Growing up, I’ve always loved watching romantic comedies. From my aunt taking me to see The Wedding Planner at the movie theater, to purchasing a dvd of Pretty in Pink when I was in high school and trying to convince myself that I was Andy; one conclusion of this is true, I am a sap when it comes to a good rom-com.
But this post isn’t particularly about what most romantic comedies conclude to be. I want to talk a little bit about the “in between.”
You know how there’s those first 10-25 minutes that introduce you to the character, their current life situation (school, rich, poor, outcast, engaged to the wrong guy, etc.), who their friends are, the dream they’re maybe striving for in the midst of adversity, etc; and then we grow to love them along the way?
I’m convinced that those scenes are underrated.
You and I live in a very microwaveable culture in which most people can want something and can literally get something in the blink of any eye (Discretion: Sometimes not a “blink” of an eye, but quick; you get what I mean). We can order something online and pick it up at a store within a few hours. We can have our food delivered right to our front door if we don’t feel like going out (Pre-Corona). We can even sometimes expect to get abs after one workout (Guilty.) While it has its perks, with these quick “I-need-this-now-lifestyle” habits, it can sometimes become easy to get frustrated when we actually have to wait for something in God’s perfect timing.
Overlooking the “in between” scenes of our own lives, has sometimes set us up for not seeing the sparkle in what’s happening in our today.
Before the plot twist of Corona, like the majority of us, being in that “in between” waiting scene was no stranger to me. I had recently turned 26 years old, and let’s just say, there’s just something different about that “late twenties” number after 25. While I do like my age and I still haven’t fully subscribed to the idea that my age should determine what my life should look like, unlike the last few years in my twenties in which I was at peace with where God had me; insecurity began to creep up about not being “exactly” where I thought I would be in life or situations not working out the way I hoped they would.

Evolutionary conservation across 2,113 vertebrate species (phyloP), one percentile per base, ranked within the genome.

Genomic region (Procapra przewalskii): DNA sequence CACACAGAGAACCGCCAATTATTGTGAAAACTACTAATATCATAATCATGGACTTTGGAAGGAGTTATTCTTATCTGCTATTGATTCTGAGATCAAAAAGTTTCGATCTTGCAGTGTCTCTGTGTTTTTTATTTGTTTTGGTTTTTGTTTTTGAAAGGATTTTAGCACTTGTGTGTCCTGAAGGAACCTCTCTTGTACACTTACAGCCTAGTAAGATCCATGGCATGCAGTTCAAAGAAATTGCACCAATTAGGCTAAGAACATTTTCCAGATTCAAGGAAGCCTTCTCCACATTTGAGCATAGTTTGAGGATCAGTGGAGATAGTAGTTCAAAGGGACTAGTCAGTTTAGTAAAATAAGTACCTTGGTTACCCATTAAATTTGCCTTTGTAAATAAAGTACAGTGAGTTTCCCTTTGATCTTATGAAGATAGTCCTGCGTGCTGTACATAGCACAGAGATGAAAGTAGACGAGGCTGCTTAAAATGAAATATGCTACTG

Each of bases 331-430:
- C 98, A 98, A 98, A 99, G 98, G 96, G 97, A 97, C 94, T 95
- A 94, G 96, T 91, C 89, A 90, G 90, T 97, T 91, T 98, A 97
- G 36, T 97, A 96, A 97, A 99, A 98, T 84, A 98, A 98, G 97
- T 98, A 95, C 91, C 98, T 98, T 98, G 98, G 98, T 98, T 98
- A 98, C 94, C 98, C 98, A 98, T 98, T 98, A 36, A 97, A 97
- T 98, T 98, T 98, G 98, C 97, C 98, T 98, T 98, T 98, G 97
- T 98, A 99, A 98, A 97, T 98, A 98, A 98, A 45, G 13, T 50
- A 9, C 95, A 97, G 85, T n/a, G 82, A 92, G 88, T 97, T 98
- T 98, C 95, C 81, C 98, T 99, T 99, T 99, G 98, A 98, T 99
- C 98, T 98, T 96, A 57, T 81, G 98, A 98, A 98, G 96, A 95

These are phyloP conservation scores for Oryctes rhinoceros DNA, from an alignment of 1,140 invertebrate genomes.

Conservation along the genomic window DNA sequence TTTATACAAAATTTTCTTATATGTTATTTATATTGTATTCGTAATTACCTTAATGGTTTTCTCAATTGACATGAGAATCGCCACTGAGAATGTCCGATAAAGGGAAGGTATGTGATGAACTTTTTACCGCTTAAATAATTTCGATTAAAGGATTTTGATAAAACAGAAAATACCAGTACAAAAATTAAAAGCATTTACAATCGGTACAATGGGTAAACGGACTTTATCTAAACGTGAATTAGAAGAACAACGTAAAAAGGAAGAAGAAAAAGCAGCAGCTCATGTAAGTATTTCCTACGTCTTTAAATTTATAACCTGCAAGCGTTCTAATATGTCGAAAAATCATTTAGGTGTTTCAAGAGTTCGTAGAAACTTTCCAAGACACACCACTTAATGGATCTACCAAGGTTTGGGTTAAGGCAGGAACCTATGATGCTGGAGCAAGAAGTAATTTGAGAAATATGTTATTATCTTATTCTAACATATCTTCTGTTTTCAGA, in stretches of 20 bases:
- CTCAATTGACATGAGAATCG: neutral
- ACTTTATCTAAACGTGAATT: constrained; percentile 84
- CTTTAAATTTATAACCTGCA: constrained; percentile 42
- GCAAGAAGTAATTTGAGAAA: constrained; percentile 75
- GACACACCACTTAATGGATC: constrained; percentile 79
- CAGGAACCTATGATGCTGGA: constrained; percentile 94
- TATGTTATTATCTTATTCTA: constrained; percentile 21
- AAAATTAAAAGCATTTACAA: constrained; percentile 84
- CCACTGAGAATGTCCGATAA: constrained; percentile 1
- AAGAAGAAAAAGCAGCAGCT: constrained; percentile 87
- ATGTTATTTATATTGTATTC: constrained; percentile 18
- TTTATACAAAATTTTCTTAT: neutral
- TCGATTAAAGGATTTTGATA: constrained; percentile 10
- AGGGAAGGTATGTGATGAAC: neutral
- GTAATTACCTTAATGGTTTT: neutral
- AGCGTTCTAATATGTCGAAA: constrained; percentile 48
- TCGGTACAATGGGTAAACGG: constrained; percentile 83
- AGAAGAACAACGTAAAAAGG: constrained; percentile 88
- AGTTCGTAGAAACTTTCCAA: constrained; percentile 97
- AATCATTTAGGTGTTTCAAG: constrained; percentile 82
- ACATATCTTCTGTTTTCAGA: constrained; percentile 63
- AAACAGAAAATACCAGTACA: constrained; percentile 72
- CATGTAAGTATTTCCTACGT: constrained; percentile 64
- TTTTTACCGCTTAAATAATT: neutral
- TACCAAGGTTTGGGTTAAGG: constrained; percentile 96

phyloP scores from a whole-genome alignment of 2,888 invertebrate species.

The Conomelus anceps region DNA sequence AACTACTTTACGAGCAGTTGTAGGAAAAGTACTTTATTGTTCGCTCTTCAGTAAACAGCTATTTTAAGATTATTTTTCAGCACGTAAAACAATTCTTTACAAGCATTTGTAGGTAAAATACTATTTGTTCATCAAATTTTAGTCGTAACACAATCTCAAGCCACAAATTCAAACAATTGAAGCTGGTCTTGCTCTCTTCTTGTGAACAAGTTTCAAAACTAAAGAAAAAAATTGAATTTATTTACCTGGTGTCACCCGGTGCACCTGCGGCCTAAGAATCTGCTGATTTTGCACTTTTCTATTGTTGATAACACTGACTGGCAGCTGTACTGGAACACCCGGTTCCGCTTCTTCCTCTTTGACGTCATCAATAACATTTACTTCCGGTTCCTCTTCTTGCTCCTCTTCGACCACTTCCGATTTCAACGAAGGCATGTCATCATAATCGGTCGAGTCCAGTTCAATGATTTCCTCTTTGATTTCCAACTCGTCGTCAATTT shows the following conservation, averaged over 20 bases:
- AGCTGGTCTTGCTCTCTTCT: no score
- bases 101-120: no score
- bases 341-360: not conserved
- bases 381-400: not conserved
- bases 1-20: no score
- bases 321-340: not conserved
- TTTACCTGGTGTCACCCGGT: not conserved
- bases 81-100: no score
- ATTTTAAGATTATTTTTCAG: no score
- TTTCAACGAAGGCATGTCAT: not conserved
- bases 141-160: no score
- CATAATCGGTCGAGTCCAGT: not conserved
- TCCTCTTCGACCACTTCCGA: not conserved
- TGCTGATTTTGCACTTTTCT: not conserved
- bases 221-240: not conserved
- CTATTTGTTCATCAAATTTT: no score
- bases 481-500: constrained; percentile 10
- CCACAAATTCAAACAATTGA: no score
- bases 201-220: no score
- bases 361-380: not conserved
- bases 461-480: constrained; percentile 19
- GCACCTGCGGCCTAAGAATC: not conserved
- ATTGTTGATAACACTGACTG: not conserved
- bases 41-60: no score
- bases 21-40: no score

With confidence I can still tell you this:
God wastes nothing. He doesn’t allow something to happen without having a purpose behind it. No matter what we experience, there is purpose in our today (Yes, even in Quarantine) and in our “in between scenes”.
In the beginning of the book of Acts, we are able to read about how the apostles had to make a decision on who should replace Judas Iscariot. They listed specific qualities that were consistent with the Bible and then decided to choose between two men.
Acts 1:23 shows how: “they nominated two men: Joseph called Barsabbas and Mathias. Then they all prayed , “O Lord, you know every heart. Show us which of these men you have chosen as an apostle to replace Judas in this ministry, for he has deserted us and gone where he belongs. Then they cast lots, and Matthias was selected to become an apostle with the other eleven.” Now, while this moment of promotion is amazing for Matthias you can’t help but wonder how Barsabbas must have felt. He goes from being nominated by the selected men who literally spent the closest amount of time with Jesus and prayed such a bold prayer, to well….not being chosen to do it. No su tiempo. Not fitting the criteria.